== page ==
But her family didn't send money because it would have broken US laws.


Stepdad's grisly death

Shortly after the propaganda video was made, Elhassani was killed in a suspected airstrike.

Matthew recalls: "I was happy because I didn't like him, obviously.

"I was happy. I don't think I should have been because a person died but I was. We were all crying out of joy."

His mum adds: "He was ready to die so I was just waiting for that day. I was making the same prayer as him.

"I felt like the noose had been taken off my neck. Now I'm calling the shots. This is the beginning of the end."

By then, late October 2017, the battle for Raqqa was over and ISIS were in retreat, giving Sally and her family the chance to escape.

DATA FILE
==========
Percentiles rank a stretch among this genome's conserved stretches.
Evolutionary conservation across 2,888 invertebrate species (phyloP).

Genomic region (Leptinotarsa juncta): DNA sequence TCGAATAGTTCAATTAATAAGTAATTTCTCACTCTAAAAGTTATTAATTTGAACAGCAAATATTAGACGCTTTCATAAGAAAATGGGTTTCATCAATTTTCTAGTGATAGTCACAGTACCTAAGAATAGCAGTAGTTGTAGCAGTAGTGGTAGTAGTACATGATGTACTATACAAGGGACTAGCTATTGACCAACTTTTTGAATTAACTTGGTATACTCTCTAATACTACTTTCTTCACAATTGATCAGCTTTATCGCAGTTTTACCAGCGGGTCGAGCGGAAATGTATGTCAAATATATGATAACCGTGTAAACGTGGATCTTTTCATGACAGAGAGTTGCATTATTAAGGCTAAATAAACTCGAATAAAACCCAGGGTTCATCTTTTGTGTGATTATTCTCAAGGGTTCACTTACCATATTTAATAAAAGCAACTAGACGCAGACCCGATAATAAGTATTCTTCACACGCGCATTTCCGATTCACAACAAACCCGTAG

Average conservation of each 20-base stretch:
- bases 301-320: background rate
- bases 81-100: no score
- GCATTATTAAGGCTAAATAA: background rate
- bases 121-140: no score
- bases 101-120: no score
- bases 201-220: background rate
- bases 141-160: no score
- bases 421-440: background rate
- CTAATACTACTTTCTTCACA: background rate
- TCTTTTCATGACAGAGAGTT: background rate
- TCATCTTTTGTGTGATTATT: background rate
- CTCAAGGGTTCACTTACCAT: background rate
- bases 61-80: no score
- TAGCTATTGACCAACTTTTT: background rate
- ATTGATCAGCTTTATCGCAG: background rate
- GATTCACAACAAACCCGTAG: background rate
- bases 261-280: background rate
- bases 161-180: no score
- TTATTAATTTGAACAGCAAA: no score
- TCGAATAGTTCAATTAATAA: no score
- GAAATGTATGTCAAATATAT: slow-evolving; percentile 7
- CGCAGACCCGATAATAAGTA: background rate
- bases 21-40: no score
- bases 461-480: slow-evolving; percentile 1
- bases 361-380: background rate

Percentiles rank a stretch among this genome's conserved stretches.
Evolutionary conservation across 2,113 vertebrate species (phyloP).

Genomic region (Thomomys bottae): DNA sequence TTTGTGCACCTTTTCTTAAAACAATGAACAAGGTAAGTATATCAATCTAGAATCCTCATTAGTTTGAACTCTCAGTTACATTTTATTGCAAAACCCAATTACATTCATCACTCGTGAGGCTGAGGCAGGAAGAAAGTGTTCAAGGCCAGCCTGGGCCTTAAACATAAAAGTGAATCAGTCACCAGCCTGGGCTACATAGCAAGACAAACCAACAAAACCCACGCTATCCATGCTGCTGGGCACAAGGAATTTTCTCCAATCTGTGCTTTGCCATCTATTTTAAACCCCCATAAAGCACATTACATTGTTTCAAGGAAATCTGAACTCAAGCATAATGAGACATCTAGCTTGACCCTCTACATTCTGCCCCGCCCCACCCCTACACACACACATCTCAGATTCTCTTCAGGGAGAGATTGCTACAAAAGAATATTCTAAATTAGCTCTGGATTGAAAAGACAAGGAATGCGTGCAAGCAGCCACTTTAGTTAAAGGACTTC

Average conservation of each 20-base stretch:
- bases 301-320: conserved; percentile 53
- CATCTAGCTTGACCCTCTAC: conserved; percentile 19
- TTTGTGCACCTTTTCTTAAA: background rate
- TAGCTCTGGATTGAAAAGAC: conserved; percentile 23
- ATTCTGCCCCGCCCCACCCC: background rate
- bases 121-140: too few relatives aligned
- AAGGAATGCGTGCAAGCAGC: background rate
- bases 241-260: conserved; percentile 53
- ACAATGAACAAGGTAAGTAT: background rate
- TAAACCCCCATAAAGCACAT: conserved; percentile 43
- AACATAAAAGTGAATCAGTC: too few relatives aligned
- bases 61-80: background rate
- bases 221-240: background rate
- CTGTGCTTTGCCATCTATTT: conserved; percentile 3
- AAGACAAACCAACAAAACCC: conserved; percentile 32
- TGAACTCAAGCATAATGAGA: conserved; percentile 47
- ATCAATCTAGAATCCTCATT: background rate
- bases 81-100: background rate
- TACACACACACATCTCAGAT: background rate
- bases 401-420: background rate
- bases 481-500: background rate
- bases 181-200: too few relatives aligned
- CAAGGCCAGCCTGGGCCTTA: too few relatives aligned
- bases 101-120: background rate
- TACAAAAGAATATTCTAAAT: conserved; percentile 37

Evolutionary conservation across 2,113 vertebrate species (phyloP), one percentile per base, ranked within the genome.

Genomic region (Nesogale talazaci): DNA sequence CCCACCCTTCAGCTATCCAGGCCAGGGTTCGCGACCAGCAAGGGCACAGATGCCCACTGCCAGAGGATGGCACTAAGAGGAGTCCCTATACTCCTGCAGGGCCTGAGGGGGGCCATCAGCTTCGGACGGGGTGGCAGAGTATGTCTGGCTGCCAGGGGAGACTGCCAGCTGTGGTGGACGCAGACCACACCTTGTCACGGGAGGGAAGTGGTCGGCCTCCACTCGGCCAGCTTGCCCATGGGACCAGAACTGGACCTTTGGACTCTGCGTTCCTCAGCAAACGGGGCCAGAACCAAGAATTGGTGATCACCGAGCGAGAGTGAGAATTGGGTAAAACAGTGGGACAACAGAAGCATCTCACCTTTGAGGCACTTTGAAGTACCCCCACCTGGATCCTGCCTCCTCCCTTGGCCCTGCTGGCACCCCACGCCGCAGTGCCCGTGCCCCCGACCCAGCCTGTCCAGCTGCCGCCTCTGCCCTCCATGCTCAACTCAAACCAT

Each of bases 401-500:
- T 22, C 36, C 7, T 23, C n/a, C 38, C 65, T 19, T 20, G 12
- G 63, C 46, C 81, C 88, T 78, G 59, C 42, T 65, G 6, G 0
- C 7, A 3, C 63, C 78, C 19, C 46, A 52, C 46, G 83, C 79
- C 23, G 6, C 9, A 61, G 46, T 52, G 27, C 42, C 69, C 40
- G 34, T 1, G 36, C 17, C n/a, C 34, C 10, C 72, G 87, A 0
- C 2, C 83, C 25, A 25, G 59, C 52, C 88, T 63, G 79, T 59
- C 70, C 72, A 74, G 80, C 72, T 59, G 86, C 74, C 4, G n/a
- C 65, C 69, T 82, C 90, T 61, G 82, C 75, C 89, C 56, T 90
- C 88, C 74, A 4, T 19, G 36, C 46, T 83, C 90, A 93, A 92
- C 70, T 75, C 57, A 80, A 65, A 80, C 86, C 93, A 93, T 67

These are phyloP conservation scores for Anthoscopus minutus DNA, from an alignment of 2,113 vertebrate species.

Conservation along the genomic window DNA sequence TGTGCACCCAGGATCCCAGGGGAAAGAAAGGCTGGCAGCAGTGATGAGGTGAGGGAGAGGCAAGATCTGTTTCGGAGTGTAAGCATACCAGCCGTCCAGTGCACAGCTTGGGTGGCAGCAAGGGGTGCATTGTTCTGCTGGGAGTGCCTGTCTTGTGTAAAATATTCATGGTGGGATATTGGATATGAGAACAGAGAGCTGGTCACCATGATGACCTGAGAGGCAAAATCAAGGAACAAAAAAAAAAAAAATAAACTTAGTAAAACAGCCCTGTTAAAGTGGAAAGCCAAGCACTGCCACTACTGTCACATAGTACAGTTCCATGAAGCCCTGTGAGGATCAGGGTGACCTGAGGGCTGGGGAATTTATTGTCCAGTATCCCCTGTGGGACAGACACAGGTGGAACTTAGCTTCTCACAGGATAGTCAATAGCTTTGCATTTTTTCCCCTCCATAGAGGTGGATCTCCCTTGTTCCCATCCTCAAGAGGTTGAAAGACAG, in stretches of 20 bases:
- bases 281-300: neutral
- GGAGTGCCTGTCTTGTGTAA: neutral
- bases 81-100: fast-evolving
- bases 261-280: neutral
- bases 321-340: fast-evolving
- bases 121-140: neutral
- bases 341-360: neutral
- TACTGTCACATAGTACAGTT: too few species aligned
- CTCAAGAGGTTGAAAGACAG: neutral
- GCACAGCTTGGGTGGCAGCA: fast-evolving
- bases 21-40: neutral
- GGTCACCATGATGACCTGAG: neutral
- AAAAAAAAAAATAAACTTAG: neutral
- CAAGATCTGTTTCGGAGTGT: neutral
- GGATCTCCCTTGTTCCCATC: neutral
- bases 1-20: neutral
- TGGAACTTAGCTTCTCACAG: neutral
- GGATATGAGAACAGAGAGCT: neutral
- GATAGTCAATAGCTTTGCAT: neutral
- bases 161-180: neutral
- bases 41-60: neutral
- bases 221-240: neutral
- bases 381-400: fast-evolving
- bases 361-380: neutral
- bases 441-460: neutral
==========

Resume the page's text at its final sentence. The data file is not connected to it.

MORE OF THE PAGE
Caged for ISIS crimes

Sally paid smugglers herself to drive her and her four children out of ISIS territory hidden in a truck. After reaching Kurdish-controlled territory they were put in a detention camp, where Sally first started speaking to Panorama. 

She is now in prison after pleading guilty to providing financial support to Islamic State group.

Court documents show she had helped Elhassani and his brother join Isis by moving $30,000 in cash and gold from the United States to Hong Kong.

Throughout the documentary, she paints herself as an innocent victim but filmmaker Josh discovers her family and friends tell a different story.

At her family home in rural Arkansas, where Sam was brought up a Jehovah's Witness, her truck driver father Rick says she had a great childhood but as she got older she "went off at the deep end".

He says: "It was, 'who could give her the most?' So she would be with this guy for a while and meet someone who could offer her a little more money, she'd go with that guy.